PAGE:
5. Summary of the 11-th session of the AER Working Group F - 'Spent Fuel transmutations' and 2nd meeting of INPRO Project RMI - 'Meeting energy needs in the period of raw materials insufficiency during the 21st century'

    Lelek, V.

    2009-01-01

    There was concluded on the session during discussion, that we must be very cautious in giving forecast of particular form of energy demand and that any longer development in energy is no more possible without taking into account boundary conditions in oil and gas external supply. It was recommended in the discussion to prepare publication based on works, which were published, and try to give into it formulation of new tasks as in nuclear technologies so from nonnuclear branches, including possible society feedbacks. There were several works on the meeting concerning fluoride technology application for future more effective and cleaner reprocessing of spent nuclear fuel. It must be noted that participants expect that it will be part of new technology development, which of course must be done in greater capacities and in more direct connections with new preindustrial project. Such development is expected. It was also discussed how to proceed with INPRO publication 'Task 3 - Global vision of nuclear energy in the 21st century' - up to now the text is prepared in different ways - our position that expected troubles and at least qualitative recommendations for future steps should be there reflected. The technical program covered also the following topics: System energy research in RRC Kurchatov Institute; Results of program SPHINX; Energy forecasts: Methods and computer codes; Preliminary results of analysis of energy situation in the Central Europe; Perspectives of Molten Salt Reactor development in Czech Republic; Calculations of operation states of packed distillation column for uranium hexafluoride; Neutronic Analysis of Two-Fluid Thorium Molten Salt Reactor; Cross-section Measurements of (n,xn) Reactions in the Energy Range 20-100 MeV; The Czech Geological Repository Reference Design 2011: impacts on the strategy of the fuel cycle back end ect.

  6. Heavy flavours: theory summary

    Corcella, Gennaro

    2005-01-01

    I summarize the theory talks given in the Heavy Flavours Working Group. In particular, I discuss heavy-flavour parton distribution functions, threshold resummation for heavy-quark production, progress in fragmentation functions, quarkonium production, heavy-meson hadroproduction.

  7. Summary of activity

    Marx, J.; Ozaki, S.

    1977-01-01

    An overview is given of the work accomplished at the 1977 ISABELLE Summer Workshop. Topics discussed include: hodoscopes; drift chambers and PWC's; Cerenkov counters; neutral detectors and calorimeters; data handling; exotic detectors; special experimental configurations; and theoretical considerations

  8. Comparison of the Classifier Oriented Gait Score and the Gait Profile Score based on imitated gait impairments.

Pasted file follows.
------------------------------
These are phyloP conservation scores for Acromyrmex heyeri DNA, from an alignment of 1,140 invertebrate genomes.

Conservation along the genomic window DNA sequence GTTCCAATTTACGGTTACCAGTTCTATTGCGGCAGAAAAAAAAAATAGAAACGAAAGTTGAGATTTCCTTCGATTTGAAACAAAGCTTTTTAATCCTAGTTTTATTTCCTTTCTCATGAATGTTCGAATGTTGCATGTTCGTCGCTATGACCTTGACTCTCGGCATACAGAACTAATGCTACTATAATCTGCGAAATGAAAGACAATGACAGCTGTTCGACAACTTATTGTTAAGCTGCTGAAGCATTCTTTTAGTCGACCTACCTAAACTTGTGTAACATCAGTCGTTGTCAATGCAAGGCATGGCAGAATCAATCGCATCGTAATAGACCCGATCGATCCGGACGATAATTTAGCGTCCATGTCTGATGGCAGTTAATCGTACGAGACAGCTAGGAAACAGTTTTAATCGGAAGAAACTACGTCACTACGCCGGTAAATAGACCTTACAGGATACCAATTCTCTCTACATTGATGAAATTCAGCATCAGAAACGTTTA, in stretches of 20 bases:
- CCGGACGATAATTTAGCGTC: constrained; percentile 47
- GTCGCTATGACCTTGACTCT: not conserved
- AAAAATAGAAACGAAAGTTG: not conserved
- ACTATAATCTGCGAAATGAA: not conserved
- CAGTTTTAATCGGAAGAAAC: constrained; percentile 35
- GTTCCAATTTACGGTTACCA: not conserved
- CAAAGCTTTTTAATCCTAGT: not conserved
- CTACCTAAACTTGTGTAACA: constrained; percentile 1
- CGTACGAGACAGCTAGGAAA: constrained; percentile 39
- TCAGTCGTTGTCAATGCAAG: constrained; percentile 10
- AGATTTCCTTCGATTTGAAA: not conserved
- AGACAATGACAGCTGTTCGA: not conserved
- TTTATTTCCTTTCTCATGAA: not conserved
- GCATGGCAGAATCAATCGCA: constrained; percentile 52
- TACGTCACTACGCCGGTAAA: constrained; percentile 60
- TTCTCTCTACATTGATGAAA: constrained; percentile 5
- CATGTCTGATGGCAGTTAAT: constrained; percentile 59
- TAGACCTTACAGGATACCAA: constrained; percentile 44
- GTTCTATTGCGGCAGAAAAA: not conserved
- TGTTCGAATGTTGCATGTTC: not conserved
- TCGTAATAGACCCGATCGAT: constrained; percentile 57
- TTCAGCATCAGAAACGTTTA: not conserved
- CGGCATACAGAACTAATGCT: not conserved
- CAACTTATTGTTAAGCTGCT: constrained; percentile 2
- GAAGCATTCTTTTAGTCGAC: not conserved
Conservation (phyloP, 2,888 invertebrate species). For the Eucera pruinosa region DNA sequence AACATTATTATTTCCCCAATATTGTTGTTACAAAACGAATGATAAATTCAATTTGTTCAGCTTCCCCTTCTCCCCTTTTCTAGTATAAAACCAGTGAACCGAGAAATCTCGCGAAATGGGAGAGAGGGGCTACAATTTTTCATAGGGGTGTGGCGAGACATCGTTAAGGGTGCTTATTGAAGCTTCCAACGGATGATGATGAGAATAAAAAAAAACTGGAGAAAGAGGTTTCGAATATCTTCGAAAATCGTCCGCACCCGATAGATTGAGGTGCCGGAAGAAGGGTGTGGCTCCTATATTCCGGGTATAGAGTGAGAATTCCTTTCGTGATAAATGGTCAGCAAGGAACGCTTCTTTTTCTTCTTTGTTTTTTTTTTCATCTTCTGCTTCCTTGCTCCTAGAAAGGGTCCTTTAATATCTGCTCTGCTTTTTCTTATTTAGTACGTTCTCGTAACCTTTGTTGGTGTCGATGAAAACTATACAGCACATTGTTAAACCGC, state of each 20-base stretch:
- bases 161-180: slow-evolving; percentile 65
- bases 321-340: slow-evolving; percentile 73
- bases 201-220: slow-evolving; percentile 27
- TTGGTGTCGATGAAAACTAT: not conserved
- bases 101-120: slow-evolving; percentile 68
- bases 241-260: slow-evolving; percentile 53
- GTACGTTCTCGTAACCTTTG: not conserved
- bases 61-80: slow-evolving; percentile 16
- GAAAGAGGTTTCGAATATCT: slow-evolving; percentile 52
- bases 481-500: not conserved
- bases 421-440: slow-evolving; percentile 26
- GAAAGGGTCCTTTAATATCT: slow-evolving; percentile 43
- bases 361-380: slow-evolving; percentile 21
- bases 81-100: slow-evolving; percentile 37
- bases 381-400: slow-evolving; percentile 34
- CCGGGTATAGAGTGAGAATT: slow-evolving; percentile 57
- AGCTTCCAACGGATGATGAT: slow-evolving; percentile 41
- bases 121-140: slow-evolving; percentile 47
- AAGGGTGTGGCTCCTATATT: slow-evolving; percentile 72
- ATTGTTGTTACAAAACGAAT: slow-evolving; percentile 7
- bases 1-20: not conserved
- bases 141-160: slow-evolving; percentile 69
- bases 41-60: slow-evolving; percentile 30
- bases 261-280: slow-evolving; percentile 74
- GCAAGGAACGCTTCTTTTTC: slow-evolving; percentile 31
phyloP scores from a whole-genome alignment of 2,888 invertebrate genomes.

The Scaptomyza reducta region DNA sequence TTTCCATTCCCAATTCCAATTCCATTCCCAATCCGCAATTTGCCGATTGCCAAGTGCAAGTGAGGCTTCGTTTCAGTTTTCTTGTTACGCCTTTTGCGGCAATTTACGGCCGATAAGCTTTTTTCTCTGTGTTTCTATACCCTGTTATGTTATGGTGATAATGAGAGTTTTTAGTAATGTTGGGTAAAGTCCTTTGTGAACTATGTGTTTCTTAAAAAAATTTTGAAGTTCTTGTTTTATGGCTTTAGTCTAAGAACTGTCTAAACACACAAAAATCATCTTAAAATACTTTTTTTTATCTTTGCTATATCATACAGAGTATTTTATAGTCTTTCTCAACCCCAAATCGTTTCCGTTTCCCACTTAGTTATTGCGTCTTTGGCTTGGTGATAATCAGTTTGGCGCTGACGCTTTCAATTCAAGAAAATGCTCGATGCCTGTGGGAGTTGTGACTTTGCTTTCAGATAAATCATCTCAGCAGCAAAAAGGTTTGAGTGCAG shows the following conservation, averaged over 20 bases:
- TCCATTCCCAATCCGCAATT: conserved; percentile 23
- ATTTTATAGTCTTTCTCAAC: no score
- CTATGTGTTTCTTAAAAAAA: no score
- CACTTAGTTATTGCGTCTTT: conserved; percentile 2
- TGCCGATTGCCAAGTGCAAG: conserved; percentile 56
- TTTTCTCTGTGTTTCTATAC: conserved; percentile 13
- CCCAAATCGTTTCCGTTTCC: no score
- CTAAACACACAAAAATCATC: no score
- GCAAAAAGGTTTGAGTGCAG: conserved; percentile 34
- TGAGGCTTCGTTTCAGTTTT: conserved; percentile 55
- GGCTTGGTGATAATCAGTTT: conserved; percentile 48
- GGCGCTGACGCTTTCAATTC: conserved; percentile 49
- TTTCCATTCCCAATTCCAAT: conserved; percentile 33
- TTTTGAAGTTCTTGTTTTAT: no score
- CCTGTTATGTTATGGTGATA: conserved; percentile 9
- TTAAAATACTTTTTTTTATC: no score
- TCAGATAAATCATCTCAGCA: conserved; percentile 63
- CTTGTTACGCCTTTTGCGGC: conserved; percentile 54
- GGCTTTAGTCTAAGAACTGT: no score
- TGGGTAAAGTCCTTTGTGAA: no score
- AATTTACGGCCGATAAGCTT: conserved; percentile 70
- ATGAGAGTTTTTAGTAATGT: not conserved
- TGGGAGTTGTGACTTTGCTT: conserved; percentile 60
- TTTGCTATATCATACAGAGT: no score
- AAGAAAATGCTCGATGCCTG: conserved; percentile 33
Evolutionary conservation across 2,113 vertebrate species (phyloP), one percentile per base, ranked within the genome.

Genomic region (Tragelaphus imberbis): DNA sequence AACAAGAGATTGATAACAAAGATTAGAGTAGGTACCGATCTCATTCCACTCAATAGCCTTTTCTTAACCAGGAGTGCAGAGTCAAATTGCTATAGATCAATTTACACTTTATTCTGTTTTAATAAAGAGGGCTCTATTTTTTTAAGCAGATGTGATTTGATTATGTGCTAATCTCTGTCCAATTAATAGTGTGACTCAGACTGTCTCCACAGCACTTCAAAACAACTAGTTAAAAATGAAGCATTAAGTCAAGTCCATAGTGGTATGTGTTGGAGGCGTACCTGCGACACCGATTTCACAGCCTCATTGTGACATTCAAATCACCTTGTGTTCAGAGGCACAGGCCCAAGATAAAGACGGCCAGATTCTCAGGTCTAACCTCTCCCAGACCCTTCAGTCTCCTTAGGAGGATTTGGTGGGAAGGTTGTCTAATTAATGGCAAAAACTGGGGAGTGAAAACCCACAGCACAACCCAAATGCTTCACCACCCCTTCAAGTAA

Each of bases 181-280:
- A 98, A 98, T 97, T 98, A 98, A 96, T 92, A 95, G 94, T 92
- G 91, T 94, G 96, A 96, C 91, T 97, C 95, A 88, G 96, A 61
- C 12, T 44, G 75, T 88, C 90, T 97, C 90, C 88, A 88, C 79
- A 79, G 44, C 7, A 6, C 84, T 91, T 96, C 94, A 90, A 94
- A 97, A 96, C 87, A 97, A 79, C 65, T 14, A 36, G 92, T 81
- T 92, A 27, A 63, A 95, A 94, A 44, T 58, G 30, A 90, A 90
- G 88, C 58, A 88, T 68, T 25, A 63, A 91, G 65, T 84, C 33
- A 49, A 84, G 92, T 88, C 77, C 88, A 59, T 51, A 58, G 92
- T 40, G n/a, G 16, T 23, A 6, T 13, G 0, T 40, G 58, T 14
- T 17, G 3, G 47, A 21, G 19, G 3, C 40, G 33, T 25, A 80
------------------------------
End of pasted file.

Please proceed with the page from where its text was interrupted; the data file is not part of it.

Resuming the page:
Christian, Josef; Kröll, Josef; Schwameder, Hermann

    2017-06-01

    Common summary measures of gait quality such as the Gait Profile Score (GPS) are based on the principle of measuring a distance from the mean pattern of a healthy reference group in a gait pattern vector space. The recently introduced Classifier Oriented Gait Score (COGS) is a pathology specific score that measures this distance in a unique direction, which is indicated by a linear classifier. This approach has potentially improved the discriminatory power to detect subtle changes in gait patterns but does not incorporate a profile of interpretable sub-scores like the GPS. The main aims of this study were to extend the COGS by decomposing it into interpretable sub-scores as realized in the GPS and to compare the discriminative power of the GPS and COGS. Two types of gait impairments were imitated to enable a high level of control of the gait patterns. Imitated impairments were realized by restricting knee extension and inducing leg length discrepancy. The results showed increased discriminatory power of the COGS for differentiating diverse levels of impairment. Comparison of the GPS and COGS sub-scores and their ability to indicate changes in specific variables supports the validity of both scores. The COGS is an overall measure of gait quality with increased power to detect subtle changes in gait patterns and might be well suited for tracing the effect of a therapeutic treatment over time. The newly introduced sub-scores improved the interpretability of the COGS, which is helpful for practical applications. Copyright © 2017 Elsevier B.V. All rights reserved.

  9. The persistence of depression score

    Spijker, J.; de Graaf, R.; Ormel, J.; Nolen, W. A.; Grobbee, D. E.; Burger, H.

    2006-01-01

    Objective: To construct a score that allows prediction of major depressive episode (MDE) persistence in individuals with MDE using determinants of persistence identified in previous research. Method: Data were derived from 250 subjects from the general population with new MDE according to DSM-III-R.